Egyptian alfalfa weevil

Hypera brunneipennis

Adult Egyptian alfalfa weevils (Hypera brunneipennis) are light brown with dark brown and grey markings down their backs and are about 0.2 inches long. Adult weevils emerge from a summer resting state called aestivation in late fall or winter and begin to migrate to alfalfa fields to feed, mate and lay eggs. The female chews a hole in the stem then inserts her eggs into the center of the stem. Smooth, shiny, yellow eggs are laid in living or dead stems three to six inches above the soil surface or in plant debris on the ground. Eggs hatch in five to ten days. The legless larvae are initially tiny, yellowish green in color and reach a length of 0.25 inch when fully grown. Mature larvae are pale or light green with a thin white stripe down the center of their back and have a dark brown to black head.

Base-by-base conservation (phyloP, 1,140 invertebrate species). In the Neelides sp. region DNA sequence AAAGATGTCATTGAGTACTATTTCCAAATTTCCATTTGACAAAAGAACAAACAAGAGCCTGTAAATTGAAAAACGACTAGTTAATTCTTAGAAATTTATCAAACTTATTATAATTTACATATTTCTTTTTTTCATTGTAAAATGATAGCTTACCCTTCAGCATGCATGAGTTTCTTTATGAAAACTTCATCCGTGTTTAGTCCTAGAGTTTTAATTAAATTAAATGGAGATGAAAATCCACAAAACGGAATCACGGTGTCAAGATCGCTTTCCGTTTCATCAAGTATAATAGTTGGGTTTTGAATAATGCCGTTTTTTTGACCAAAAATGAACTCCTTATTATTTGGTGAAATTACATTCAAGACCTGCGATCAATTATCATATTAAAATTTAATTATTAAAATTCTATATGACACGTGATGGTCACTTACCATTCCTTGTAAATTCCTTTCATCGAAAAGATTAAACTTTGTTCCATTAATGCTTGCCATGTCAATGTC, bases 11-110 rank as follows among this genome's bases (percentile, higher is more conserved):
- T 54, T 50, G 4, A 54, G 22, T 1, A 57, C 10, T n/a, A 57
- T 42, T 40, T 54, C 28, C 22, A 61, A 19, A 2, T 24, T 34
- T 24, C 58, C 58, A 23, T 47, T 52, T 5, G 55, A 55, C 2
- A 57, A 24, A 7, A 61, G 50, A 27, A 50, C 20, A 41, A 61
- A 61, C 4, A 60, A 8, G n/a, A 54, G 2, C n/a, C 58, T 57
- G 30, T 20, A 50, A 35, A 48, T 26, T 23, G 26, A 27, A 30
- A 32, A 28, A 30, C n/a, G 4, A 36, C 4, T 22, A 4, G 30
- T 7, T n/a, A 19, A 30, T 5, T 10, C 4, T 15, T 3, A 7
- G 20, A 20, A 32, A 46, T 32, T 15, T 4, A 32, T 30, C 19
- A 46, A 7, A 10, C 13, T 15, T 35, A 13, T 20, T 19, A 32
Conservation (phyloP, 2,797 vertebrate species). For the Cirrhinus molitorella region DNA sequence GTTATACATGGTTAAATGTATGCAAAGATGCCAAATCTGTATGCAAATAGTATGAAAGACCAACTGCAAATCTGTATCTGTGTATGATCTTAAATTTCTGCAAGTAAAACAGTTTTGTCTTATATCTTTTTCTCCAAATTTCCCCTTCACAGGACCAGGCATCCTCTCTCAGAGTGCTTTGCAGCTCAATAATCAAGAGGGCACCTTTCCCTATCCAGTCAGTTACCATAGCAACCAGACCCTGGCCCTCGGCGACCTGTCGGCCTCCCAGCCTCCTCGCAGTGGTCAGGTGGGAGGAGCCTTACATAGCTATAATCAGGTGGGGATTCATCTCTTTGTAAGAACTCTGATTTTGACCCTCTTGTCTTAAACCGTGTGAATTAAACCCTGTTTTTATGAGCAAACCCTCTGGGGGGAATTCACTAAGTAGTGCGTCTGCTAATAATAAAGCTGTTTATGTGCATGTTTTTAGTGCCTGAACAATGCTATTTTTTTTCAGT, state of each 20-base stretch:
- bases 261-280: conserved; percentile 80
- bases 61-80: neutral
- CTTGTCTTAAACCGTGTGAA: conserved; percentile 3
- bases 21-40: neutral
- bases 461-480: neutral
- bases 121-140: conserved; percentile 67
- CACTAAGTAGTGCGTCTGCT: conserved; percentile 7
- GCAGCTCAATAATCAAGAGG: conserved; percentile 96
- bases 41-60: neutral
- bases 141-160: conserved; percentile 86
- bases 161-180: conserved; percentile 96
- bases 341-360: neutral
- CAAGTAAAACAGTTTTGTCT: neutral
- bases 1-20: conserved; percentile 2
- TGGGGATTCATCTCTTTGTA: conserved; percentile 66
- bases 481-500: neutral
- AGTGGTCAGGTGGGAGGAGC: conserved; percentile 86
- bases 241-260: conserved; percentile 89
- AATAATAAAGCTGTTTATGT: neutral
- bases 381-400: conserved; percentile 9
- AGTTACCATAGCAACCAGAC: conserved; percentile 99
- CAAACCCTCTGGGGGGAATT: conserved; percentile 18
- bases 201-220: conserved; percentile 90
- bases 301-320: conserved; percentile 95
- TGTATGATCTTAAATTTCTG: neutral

Damage: Egyptian alfalfa weevil feeds on alfalfa plant terminals on the first growth after winter. Adult feeding seldom causes significant damage to alfalfa but results in characteristic linear scars on stems. Weevil larvae damage alfalfa by feeding on terminal buds and leaves first and gradually moving down the plant. First and second instar larvae feed on young developing leaves. Third and fourth instar larvae cause the most damage by feeding on interveinal alfalfa leaf tissue, skeletonizing, bronzing, and subsequently defoliating plants. Defoliation reduces alfalfa tonnage and quality, reduces the photosynthetic capacity of the plant, and the damage to regrowth buds can stunt growth and kill alfalfa stems. Weevil damage is often most severe under windrows lying in the field for several days because harvesting moves weevil larvae into a concentrated area under cut hay where they feed on new growth. Typically, the alfalfa weevil can cause damage to the first and occasionally to second and third hay cuttings.

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